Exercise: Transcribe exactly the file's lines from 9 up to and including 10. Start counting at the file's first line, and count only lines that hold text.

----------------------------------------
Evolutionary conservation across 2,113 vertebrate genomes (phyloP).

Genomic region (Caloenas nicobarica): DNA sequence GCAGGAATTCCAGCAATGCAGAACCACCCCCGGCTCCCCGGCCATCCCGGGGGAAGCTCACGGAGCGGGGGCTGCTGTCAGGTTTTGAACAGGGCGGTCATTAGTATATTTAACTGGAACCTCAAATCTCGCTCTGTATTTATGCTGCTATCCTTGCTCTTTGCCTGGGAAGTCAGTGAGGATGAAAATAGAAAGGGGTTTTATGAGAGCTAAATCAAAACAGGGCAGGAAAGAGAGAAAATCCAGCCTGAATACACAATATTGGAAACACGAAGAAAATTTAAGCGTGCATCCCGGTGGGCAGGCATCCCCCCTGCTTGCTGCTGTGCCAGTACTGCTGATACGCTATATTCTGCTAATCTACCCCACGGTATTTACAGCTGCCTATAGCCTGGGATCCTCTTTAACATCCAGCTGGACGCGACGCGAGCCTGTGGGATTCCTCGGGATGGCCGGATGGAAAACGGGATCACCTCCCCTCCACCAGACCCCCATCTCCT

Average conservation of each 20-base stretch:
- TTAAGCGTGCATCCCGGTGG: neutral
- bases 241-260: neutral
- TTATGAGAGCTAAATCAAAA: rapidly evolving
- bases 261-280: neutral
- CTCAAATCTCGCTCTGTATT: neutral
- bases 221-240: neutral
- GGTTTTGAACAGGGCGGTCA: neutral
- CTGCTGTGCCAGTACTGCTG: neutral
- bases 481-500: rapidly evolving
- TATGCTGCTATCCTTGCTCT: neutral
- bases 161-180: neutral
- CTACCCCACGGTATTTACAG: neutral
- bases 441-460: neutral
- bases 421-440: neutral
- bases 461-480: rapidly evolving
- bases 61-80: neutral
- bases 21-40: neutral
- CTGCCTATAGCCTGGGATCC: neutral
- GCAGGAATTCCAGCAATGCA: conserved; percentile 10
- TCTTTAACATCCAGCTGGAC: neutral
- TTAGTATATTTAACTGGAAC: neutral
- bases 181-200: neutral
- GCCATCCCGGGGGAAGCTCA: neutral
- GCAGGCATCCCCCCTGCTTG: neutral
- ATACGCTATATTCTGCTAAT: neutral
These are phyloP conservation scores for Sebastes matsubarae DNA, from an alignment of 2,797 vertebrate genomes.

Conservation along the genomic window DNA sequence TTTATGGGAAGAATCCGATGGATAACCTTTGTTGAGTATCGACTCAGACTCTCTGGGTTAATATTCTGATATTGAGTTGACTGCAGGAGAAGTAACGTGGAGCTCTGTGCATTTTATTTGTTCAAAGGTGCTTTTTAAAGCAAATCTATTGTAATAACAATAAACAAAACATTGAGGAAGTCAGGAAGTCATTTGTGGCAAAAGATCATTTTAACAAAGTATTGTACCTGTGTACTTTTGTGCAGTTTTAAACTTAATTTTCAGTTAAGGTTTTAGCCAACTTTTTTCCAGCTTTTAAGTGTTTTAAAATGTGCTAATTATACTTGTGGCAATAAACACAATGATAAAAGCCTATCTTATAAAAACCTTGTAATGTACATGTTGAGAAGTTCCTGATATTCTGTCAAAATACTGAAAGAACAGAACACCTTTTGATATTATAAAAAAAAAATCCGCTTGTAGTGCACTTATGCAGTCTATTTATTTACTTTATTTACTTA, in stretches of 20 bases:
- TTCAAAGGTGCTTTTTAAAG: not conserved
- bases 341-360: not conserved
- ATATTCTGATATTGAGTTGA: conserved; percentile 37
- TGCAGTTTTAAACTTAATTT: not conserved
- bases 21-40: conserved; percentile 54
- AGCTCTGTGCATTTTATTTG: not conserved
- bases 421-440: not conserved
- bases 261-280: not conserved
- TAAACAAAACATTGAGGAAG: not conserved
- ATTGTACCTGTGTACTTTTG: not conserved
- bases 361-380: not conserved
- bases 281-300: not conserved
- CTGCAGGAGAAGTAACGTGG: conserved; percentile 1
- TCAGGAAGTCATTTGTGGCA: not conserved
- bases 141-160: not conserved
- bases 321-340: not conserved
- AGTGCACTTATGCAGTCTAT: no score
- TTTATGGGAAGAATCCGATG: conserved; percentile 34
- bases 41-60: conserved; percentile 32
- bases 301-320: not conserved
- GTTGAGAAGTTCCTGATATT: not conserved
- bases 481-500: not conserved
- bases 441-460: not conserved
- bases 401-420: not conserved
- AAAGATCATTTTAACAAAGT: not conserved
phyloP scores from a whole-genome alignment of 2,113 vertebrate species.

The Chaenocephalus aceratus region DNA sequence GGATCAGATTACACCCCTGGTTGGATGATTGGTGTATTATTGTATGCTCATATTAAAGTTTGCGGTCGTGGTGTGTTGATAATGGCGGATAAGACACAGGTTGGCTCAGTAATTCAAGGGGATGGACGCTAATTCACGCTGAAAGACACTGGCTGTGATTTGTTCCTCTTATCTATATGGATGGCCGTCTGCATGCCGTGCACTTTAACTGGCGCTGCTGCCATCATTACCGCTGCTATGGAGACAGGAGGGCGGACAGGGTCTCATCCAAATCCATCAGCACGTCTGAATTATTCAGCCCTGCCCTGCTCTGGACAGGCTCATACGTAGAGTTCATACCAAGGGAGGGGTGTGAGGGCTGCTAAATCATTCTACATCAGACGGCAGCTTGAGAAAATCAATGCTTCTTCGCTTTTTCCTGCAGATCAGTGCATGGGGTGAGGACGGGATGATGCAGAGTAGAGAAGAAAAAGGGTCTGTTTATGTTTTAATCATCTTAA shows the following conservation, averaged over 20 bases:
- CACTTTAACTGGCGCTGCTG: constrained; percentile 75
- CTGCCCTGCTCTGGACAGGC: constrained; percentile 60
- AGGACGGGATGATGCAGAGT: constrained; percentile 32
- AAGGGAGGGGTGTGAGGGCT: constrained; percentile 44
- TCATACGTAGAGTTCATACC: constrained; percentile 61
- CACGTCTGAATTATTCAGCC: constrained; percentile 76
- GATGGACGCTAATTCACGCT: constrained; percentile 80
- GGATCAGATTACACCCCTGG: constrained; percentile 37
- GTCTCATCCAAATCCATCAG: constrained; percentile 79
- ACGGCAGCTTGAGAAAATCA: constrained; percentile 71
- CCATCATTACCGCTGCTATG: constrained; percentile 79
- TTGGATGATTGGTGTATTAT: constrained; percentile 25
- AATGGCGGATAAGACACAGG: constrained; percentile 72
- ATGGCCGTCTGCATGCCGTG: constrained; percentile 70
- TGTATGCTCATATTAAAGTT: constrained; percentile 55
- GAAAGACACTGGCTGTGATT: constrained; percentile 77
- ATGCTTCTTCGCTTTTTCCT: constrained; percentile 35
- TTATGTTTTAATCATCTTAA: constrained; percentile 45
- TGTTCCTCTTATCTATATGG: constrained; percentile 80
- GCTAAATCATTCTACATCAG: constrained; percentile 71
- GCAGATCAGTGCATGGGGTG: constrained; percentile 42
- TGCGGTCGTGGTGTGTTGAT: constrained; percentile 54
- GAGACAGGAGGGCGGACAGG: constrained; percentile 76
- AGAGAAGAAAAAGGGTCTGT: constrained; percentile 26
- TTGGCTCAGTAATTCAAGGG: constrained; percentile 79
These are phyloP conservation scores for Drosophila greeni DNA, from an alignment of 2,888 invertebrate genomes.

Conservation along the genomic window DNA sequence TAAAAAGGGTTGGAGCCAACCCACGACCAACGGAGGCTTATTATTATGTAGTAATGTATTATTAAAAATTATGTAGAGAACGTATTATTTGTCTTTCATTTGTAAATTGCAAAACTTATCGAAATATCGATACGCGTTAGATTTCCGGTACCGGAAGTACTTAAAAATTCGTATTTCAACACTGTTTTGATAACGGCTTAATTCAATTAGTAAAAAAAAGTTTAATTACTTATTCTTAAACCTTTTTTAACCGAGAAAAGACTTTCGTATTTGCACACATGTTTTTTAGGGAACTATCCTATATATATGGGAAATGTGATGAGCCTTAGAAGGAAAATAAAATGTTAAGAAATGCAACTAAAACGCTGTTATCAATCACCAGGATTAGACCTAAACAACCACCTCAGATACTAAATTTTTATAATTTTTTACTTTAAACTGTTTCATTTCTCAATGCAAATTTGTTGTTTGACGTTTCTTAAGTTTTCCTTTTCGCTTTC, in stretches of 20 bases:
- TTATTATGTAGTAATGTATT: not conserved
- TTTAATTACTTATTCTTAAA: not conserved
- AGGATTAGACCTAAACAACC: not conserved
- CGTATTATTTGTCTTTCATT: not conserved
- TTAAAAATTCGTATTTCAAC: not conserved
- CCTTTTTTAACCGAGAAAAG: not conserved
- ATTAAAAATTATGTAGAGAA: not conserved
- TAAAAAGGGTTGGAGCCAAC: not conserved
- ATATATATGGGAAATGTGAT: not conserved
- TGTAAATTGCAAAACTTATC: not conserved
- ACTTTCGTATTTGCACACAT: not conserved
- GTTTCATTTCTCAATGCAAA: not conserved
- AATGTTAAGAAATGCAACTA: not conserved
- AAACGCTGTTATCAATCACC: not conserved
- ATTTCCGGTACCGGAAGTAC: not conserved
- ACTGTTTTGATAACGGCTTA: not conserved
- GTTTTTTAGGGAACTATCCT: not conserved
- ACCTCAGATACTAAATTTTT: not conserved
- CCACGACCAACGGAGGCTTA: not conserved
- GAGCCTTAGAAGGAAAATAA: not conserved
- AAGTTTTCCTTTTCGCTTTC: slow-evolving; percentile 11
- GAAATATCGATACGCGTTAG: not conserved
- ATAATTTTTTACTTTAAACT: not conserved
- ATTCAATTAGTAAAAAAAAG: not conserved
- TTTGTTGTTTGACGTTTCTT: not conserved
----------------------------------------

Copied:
- bases 221-240: neutral
- GGTTTTGAACAGGGCGGTCA: neutral